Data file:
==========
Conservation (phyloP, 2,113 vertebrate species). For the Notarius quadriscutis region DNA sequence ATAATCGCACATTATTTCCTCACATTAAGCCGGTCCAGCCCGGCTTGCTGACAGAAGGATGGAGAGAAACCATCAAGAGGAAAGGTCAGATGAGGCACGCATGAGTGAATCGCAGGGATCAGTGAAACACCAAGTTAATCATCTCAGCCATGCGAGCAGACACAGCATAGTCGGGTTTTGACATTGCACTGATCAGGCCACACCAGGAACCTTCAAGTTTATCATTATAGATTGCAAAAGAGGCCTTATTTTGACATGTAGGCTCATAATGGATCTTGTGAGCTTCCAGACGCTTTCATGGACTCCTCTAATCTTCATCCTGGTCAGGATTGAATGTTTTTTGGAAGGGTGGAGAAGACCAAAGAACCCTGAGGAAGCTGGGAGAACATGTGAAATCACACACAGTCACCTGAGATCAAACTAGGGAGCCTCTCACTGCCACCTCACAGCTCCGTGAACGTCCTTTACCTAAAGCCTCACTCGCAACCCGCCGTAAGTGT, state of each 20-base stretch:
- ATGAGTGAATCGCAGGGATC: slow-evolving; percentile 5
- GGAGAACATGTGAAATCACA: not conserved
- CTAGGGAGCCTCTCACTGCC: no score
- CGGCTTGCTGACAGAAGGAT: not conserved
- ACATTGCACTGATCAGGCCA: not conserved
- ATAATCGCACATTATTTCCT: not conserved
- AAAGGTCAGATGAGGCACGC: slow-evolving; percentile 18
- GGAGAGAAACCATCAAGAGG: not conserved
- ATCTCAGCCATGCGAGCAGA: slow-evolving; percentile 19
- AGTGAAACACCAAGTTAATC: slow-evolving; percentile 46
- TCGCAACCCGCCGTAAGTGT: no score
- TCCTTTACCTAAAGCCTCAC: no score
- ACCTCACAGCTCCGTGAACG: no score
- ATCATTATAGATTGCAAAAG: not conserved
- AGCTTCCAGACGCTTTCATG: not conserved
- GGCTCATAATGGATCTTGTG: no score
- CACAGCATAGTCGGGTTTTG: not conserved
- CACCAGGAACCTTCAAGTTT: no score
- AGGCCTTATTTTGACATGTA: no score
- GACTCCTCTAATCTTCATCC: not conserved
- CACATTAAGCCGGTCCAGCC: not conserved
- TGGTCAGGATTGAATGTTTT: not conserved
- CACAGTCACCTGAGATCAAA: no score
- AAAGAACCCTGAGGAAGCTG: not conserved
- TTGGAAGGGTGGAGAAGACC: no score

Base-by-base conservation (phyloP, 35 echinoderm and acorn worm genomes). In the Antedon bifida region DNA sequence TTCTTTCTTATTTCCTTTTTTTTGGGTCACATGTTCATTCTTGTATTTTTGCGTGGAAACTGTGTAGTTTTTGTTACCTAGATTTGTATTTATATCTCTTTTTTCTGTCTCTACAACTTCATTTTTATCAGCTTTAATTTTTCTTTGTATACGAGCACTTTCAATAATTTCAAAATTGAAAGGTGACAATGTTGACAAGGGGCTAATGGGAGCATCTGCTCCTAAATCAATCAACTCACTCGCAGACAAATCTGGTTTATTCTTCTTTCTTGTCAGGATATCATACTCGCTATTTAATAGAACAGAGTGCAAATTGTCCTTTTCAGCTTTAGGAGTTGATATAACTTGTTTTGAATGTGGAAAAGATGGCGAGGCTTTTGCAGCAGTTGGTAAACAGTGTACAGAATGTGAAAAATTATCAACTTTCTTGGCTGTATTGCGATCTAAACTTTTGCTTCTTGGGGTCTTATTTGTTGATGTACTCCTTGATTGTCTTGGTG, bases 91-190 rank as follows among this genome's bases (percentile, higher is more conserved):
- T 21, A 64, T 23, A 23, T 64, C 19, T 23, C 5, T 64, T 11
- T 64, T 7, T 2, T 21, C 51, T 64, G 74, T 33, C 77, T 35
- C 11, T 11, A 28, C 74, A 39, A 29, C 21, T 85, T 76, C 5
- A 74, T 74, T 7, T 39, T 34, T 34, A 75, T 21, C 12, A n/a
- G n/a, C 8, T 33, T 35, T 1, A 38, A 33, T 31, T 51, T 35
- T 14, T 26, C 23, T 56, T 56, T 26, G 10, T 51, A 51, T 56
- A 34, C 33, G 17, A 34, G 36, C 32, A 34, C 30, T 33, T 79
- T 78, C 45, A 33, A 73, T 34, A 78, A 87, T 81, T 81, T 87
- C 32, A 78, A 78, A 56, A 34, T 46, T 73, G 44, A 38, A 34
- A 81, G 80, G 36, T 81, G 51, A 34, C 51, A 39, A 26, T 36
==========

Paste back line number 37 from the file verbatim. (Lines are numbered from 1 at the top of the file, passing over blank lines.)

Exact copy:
- A 81, G 80, G 36, T 81, G 51, A 34, C 51, A 39, A 26, T 36